Drivers were taught early on to treat malfunctioning stoplights as a four-way stop, but few motorists do at the intersection of Third and Lafayette in Detroit. Many drive through the light without stopping. (Max Ortiz / The Detroit News)
Hey, idiot. I mean you, the woman in the navy Buick LaCrosse.
And hey, other idiot. You, the man in the gray Mercury Grand Marquis who also blasted through the intersection without so much as a pause.
Hey, gray Dodge Magnum. Hey, tan Ford Taurus. Hey, black Toyota Prius. And hey, FedEx truck: When the traffic signals aren’t working, you treat an intersection as a four-way stop.
Oh, and speaking of remedial ...
Dear City of Detroit, the signals have been out for a month at the corner of West Lafayette Boulevard and Third Street. Do you think maybe you could send a guy over with a wrench? Or at least put up some temporary stop signs?
Nicole Holmes Sherer of Troy sincerely wishes you would. Her 2012 Ford Fusion had its front end rearranged Friday afternoon by a 1999 Nissan Sentra.
Antonio Folmar of Detroit wishes you would, too. He was driving the Nissan, and bless his heart, he was even more upset than Sherer.
Westbound on Lafayette into the sun, he thought the light was green. Or more specifically, “I didn’t see red. So I just kept going.”
Bam. Two afternoons ruined. Two cars and two sets of nerves the worse for wear, too. But look on the bright side:
At least a pedestrian hasn’t been clipped.
Cars 23, common sense 0
In the 15 minutes after Folmar traded information with Sherer and drove away, I stood at the intersection and kept score. Twenty-three drivers ran the intersection.
Gray Chevy Silverado 4-by-4, driver on the phone, westbound. White Ford Edge, faintest hint of slowing down, eastbound. Black Jeep Grand Cherokee, southbound on Third, left turn. No lights, no stop signs, no stopping.
Across four weeks, my level of irritation has been rising. So has my middle finger, because Lafayette and Third is The Detroit News’ corner, and when a pedestrian finally goes flying, chances are it’ll be someone I know.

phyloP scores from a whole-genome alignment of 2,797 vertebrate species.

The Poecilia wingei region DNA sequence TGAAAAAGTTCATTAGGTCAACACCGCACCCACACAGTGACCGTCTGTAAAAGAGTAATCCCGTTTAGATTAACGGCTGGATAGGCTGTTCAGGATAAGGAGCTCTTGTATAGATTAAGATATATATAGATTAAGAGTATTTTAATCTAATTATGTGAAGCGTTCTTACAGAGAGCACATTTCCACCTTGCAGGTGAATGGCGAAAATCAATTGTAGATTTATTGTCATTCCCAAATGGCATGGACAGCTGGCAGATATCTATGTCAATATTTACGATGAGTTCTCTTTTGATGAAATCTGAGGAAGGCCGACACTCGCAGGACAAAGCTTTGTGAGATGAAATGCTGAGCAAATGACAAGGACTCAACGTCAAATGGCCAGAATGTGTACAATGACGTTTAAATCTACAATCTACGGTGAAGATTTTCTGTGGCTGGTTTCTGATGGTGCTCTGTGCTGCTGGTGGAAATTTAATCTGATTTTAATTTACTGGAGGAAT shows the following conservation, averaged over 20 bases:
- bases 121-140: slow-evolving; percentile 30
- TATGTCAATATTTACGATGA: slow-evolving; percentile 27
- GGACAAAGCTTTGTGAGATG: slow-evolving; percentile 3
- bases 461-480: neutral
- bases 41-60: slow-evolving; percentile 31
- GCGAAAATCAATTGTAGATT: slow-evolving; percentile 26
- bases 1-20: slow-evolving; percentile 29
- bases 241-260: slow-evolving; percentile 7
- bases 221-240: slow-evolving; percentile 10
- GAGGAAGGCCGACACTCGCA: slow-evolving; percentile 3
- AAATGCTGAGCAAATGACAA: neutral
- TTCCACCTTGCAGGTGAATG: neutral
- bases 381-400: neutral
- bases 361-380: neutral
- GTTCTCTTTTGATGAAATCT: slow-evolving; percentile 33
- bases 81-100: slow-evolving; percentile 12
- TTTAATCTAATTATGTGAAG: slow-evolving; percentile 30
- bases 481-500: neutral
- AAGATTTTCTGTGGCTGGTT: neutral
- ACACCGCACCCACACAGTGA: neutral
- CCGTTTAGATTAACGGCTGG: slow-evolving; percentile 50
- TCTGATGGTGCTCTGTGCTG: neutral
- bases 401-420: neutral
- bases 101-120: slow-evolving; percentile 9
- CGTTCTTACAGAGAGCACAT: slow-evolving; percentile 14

I haven’t called the emergency manager’s office. That seems self-serving. Plenty of things don’t work in the city: streetlights, stoplights, fire trucks, building inspectors.
There’s no reason our intersection should be special — but there’s no reason anybody’s intersection should be ignored. And keep in mind that Lafayette and Third is all of 1 ½ blocks from the spiffy new Detroit Public Safety Headquarters, the official police department beehive.
If nothing else, you’d think the city would assign someone to perch on the corner and write stacks of income-generating tickets. Why sell a Van Gogh when you can catch a van, going? Green Ford Windstar, westbound.
Not my department
According to the police department's spokesman, the lighting department says it never received a request for service on the outage.
Brian Bourland, who oversees security for the Detroit Media Partnership, says the lighting squad has actually been pestered repeatedly. Once he even saw a workman get out of a truck and stare at the grayish control box, almost as if he were interested in what might be going on inside it.
Then the truck drove away, and people who can’t remember the basics of driver training went back to blasting through the intersection.
Cab drivers, interestingly, are almost universally observant of the rule. East-west drivers are worse than north-south.
A week ago Saturday, a newer Cadillac was involved in a collision serious enough to require an ambulance. There were no sirens Friday, but Sherer, 40, has a chronically sore lower back, and a violent collision is not what the chiropractor ordered.
“It could have been a whole lot worse,” she said. “If I hadn’t hit my brakes, he could have hit my driver’s-side door.”
Folmar, 42, took a last look at the battered right front section of his Nissan and climbed back behind the wheel to go pick up his mom.
“Get the damn light fixed,” he said, but the people who do that weren’t listening.